Institute of Food Economics and Consumption Studies

Dr. Wanglin Ma

Current position: Post-doctoral Researcher

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Publications

  • Wanglin, M. and Abdulai, A. (2016). Does cooperative membership improve household welfare? Evidence from apple farmers in China. Food Policy Vol. 58, pp. 94-102.
     
  • Wanglin, M. and Abdulai, A. (2016). Linking apple farmers to markets: determinants and impacts of marketing contracts in China. China Agricultural Economic Review Vol. 8(1), pp. 2-21.

PhD Project

Project Description:

This study examines the impact of agricultural cooperative membership on the adoption of technologies and farm performance, using data collected from 481 apple farmers in China. Specifically, the study first examines the impact of cooperative membership on investment in organic fertilizer, farmyard manure and chemical fertilizer using a recursive bivariate probit model. Second, the causal link between cooperative membership and adoption of integrated pest management (IPM) technology is analyzed by employing an endogenous switching probit model. Meanwhile, a treatment effects model is employed to further analyze the impact of IPM adoption on apple yields, net returns and agricultural income. Third, this study examines the impact of cooperative membership on apple yields, net returns and household income using an endogenous switching regression model. Fourth, a treatment effects model is employed to analyze the impact of cooperative membership on return on investment (ROI). Finally, the determinants of marketing contract choices including written contracts, oral contracts and no contracts, and the impact of marketing contracts on net returns are analyzed. The empirical results show that cooperative membership exerts a positive and statistically significant impact on the probabilities of investing in organic fertilizer and farmyard manure. Cooperative membership exerts a positive and significant impact on IPM adoption, and IPM adoption increases apple yields, net returns and agricultural income. Moreover, cooperative membership exerts a positive and significant impact on apple yields, farm net returns, household income and ROI. The results further indicate that written contracts increase apple farmers’ net returns, while oral contracts exert the opposite effect. Finally, the findings show that education, household size, farm size, labor input, asset ownership and access to credit exert positive and significant effects on the choice of cooperative membership.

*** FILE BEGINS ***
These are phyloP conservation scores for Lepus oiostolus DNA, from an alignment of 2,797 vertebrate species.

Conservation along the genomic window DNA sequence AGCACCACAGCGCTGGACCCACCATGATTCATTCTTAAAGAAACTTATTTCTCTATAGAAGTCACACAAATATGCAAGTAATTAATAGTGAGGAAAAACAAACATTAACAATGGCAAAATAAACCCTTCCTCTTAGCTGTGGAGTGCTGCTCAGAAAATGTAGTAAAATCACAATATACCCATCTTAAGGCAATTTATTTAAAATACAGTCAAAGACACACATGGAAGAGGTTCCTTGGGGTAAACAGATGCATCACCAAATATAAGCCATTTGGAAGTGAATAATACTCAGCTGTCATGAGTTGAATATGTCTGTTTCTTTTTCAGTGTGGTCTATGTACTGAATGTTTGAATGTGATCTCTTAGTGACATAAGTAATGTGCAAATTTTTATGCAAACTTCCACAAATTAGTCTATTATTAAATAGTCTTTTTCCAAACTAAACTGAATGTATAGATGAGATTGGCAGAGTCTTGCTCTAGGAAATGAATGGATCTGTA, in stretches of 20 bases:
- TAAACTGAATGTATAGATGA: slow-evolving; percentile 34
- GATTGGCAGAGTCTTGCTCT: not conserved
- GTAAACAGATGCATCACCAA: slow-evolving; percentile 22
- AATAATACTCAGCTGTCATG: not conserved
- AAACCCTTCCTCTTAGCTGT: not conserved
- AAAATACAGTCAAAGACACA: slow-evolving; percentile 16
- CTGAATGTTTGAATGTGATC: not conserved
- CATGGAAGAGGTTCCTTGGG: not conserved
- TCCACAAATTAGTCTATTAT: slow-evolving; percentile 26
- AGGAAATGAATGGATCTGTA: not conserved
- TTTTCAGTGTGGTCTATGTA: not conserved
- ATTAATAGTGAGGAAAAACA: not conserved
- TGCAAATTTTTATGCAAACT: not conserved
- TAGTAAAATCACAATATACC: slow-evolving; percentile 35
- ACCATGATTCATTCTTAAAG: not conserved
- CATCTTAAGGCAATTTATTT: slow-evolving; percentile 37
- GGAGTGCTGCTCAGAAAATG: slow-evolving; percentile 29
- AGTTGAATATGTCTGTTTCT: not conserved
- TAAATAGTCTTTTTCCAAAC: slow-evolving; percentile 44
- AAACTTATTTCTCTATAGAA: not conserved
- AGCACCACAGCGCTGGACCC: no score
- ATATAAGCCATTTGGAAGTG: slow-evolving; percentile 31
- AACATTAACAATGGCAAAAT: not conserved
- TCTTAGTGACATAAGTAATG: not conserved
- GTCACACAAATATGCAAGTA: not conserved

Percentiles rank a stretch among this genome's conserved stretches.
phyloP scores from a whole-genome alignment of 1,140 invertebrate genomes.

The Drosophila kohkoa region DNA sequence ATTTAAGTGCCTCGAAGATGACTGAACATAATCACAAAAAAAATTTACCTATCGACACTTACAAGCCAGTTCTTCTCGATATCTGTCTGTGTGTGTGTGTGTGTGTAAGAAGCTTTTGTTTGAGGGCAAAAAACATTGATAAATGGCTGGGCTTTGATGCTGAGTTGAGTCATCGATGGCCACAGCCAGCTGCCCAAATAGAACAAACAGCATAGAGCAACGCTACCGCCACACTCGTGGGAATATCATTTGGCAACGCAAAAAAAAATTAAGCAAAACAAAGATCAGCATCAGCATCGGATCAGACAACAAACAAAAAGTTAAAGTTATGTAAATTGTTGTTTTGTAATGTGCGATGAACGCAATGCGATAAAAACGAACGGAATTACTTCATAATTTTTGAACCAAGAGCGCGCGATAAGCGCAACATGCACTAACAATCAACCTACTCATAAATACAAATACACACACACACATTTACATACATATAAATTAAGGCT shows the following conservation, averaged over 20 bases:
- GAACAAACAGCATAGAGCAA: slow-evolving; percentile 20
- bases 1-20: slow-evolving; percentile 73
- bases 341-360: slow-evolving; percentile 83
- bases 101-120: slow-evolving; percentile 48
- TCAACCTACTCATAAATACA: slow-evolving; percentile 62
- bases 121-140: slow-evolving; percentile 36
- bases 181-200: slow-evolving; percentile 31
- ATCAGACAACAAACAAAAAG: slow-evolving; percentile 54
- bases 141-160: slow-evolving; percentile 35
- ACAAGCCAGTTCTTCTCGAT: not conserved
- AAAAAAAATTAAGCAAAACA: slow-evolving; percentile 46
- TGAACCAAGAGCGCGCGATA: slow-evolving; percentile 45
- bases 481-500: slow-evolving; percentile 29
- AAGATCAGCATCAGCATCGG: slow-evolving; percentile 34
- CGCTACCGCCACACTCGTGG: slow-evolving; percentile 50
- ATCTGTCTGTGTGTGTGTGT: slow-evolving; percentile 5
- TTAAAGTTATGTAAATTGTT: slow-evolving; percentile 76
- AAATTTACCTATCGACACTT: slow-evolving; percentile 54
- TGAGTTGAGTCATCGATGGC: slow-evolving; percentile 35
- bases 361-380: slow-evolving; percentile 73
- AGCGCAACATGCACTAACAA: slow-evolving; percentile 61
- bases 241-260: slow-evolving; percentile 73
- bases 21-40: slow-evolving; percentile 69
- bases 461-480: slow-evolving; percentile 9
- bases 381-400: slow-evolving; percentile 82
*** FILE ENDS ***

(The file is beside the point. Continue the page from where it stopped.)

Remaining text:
Link: The Impact of Agricultural Cooperatives on the Adoption of Technologies and Farm Performance of Apple Farmers in China